How Toronto could solve its revenue woes and fight climate change

A commercial parking levy could raise $171 to $535 million a year with a daily tax of 50 cents to $1.50 for a parking spot.


I have just returned from the United Nations Conference of the Parties (COP22) in Morocco, where thousands gathered to nudge forward the global agenda on climate action signed in Paris last year. 

Mixed emotions were on display: delegates celebrating the Paris agreement were deeply shocked by Donald Trump’s victory. U.S. Secretary of State John Kerry tried to put a brave face on things, but we all understand that Trump’s presidency means an enormous step backward in global efforts to tackle climate change.

At panel discussions across the COP22 venue, speaker after speaker pointed to the growing role of cities and regions in spearheading solutions. Ontario Minister of the Environment and Climate Change Glen Murray asserted that many American mayors and state governors will continue to pursue this work. The C40 Mayors, the Global Compact of Cities and many other organizations are committed to driving an ambitious environmental agenda. The Federation of Canadian Municipalities continues to frame a progressive role for cities large and small.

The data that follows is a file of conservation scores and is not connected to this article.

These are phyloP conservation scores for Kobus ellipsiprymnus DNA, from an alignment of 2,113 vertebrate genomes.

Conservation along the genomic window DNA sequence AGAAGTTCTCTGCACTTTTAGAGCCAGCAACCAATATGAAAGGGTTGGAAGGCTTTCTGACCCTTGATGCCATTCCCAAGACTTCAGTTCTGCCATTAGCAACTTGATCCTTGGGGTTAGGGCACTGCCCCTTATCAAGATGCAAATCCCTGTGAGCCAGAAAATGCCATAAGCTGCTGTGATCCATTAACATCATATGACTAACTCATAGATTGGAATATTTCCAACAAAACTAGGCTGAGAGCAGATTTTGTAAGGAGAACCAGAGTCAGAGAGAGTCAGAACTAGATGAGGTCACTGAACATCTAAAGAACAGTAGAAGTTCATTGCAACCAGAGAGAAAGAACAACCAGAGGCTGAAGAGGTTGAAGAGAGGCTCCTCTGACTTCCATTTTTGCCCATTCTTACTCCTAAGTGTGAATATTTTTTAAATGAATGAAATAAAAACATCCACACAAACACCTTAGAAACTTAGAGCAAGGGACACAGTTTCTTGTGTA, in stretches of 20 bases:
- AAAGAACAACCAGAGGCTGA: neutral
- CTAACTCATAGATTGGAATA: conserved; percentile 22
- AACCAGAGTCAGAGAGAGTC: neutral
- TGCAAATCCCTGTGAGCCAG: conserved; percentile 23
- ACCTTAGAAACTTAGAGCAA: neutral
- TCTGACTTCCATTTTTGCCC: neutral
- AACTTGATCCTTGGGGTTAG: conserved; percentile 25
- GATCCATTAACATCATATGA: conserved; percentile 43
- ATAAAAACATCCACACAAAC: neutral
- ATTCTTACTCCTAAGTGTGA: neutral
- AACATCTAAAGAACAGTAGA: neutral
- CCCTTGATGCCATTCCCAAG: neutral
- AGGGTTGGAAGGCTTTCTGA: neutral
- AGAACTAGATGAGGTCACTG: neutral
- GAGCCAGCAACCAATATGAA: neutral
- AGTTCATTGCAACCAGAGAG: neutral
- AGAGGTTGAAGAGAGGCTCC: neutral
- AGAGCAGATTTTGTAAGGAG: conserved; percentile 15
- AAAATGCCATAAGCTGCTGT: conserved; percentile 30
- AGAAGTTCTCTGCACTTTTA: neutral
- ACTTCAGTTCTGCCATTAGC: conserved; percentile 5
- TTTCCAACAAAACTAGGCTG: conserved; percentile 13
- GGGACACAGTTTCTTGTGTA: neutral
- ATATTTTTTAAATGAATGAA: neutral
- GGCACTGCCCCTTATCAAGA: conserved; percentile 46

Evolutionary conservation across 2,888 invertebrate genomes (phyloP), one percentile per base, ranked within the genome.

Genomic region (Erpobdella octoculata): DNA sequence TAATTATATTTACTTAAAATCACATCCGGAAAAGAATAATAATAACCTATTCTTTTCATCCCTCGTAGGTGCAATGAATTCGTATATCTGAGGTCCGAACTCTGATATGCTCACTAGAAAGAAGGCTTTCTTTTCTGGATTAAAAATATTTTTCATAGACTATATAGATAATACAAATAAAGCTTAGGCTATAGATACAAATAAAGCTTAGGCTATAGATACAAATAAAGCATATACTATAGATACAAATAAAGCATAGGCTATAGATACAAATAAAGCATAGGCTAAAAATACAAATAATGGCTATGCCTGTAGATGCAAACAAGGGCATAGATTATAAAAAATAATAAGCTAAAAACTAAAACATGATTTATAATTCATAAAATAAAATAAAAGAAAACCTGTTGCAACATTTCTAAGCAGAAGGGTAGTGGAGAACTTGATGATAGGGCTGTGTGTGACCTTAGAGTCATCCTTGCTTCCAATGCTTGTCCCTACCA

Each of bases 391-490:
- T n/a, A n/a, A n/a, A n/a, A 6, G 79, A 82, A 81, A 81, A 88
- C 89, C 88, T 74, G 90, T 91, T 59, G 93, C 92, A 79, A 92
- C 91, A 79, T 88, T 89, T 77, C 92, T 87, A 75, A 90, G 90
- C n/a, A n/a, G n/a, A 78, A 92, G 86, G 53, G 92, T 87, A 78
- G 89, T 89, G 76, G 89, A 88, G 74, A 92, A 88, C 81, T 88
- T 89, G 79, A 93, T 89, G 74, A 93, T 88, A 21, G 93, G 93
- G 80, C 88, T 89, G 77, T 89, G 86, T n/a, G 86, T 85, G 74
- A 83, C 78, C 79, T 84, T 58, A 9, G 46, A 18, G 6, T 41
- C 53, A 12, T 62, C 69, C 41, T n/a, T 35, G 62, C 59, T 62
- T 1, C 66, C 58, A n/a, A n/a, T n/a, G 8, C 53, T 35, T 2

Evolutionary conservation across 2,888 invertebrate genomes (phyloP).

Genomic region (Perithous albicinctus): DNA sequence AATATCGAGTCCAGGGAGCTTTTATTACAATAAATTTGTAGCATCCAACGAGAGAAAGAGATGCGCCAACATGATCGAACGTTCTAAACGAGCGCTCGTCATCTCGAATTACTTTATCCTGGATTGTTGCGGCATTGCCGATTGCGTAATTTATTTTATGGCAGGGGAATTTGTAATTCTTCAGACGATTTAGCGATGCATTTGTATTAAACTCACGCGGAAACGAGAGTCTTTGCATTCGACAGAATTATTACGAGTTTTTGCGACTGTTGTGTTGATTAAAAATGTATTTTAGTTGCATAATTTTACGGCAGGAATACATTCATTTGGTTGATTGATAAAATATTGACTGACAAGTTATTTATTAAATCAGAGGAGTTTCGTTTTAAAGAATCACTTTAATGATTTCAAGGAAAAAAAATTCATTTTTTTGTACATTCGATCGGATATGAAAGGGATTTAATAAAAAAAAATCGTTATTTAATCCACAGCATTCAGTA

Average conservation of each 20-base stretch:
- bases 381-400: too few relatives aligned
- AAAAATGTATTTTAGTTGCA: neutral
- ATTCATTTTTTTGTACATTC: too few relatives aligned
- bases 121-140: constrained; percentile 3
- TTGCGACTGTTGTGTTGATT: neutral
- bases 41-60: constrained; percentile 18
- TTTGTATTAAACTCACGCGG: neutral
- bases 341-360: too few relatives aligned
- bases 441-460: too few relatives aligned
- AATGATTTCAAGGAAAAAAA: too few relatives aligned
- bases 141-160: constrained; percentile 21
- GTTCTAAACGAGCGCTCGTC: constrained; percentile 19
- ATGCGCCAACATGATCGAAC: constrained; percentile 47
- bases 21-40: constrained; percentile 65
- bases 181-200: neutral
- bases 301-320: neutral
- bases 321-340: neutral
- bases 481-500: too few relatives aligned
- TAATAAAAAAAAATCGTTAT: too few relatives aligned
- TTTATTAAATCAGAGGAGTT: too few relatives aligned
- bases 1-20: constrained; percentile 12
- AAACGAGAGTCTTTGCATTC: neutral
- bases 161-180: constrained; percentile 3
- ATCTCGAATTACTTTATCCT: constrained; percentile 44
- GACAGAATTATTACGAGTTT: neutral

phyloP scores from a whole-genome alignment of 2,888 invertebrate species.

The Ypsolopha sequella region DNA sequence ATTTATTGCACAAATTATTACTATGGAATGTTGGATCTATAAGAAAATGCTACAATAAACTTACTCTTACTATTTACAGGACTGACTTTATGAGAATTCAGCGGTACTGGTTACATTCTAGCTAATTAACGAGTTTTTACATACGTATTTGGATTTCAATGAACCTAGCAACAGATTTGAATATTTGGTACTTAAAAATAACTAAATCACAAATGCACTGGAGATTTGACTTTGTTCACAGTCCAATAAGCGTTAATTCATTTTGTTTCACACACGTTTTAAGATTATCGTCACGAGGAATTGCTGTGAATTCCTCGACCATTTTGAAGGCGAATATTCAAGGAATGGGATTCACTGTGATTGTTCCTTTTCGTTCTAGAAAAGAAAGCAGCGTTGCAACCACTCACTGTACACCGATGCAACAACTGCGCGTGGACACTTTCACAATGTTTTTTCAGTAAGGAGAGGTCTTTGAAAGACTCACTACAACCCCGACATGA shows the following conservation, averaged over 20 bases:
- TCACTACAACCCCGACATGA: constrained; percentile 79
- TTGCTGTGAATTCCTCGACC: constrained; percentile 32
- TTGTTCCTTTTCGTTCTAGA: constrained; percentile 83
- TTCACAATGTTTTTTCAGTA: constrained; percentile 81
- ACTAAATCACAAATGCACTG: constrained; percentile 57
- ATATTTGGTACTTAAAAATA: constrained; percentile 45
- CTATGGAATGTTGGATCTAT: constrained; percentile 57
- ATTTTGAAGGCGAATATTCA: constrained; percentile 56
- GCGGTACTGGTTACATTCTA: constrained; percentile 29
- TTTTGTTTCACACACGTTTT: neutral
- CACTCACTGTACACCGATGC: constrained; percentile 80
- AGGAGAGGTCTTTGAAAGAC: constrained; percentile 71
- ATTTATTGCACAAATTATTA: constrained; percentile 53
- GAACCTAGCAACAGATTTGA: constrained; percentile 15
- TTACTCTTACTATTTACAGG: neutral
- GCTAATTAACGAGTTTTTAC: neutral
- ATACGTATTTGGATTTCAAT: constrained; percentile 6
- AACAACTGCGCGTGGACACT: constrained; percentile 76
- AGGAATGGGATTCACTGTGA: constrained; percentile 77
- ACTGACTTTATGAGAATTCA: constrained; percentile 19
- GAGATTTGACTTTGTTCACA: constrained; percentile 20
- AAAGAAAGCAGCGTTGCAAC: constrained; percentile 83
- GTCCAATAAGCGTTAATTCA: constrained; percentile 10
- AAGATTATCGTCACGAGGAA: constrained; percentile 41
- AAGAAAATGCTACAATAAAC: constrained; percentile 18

In Canada’s largest city, it’s time to take stock of what we can do.

The TransformTO process is under way, developing a detailed plan for Toronto’s climate and energy goals for the coming years. We can build on past achievements: the 25 years of innovation spearheaded by the Toronto Atmospheric Fund, and the Better Building Partnership’s retrofitting of buildings to cut 680,000 tonnes of CO2. 

But we must also acknowledge huge gaps: $2.6 billion of needed repairs on Toronto Community Housing stock another $1 billion for school buildings and the TTC anxiously scrounging for funds to keep more than 1.5 million passengers moving daily. We are the child poverty capital of Canada.